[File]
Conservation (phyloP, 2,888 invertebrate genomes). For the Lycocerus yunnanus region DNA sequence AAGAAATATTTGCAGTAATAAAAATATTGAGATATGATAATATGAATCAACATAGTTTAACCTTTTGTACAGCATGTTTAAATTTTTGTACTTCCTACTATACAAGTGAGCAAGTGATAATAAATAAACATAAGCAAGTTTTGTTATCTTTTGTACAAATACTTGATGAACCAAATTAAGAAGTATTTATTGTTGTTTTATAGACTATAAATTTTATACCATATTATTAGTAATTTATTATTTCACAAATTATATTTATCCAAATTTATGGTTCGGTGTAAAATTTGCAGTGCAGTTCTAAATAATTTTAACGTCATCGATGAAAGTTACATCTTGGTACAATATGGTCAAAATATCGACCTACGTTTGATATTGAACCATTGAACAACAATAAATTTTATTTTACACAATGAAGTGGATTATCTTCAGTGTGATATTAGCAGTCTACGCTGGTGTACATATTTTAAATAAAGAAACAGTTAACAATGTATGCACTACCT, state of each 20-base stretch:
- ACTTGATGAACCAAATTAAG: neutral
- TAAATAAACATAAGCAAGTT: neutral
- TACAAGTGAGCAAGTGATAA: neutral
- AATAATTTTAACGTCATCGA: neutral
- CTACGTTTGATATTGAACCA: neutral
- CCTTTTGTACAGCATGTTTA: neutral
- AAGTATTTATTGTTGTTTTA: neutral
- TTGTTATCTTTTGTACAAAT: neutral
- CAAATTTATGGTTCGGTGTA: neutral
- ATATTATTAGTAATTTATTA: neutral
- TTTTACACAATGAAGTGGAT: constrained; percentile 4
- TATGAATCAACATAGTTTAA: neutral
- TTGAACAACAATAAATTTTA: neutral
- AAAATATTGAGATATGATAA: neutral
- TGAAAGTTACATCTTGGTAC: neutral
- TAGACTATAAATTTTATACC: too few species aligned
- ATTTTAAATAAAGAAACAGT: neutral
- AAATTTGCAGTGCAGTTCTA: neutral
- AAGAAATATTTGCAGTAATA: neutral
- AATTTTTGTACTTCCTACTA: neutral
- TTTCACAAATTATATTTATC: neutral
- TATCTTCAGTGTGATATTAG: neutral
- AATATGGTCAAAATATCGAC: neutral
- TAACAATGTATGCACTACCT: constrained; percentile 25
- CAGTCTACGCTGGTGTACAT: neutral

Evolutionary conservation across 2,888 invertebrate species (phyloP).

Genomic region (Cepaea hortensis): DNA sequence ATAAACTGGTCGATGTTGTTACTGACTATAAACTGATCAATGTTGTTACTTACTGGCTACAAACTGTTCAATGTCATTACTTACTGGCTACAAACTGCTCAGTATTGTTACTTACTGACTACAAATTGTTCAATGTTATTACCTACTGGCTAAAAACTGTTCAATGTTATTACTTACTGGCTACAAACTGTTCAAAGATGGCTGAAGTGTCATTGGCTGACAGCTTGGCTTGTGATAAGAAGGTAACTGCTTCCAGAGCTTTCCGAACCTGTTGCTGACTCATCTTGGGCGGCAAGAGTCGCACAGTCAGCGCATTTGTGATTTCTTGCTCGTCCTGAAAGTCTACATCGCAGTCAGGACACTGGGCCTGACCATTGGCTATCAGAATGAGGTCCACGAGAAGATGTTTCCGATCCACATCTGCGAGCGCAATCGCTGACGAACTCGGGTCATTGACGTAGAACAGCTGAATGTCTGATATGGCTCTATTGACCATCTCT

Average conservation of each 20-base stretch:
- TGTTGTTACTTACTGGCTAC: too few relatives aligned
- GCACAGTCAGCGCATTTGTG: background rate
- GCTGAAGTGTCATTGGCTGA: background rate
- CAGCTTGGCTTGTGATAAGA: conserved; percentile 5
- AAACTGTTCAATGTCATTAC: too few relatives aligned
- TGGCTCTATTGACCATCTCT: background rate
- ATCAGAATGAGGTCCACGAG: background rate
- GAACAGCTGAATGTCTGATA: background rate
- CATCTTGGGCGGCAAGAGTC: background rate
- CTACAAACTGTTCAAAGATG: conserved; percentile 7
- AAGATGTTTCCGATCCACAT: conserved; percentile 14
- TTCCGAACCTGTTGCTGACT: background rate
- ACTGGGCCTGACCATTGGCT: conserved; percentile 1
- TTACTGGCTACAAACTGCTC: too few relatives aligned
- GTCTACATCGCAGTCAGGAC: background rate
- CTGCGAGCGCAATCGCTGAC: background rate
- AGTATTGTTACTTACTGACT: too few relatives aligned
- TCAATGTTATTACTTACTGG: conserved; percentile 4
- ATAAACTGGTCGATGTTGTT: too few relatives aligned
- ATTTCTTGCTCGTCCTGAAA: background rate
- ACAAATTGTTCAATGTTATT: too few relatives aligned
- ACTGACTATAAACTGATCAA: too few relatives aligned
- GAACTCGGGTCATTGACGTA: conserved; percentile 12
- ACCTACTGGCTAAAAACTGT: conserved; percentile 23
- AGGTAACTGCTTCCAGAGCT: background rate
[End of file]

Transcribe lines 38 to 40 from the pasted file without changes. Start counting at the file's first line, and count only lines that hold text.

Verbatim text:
- CATCTTGGGCGGCAAGAGTC: background rate
- CTACAAACTGTTCAAAGATG: conserved; percentile 7
- AAGATGTTTCCGATCCACAT: conserved; percentile 14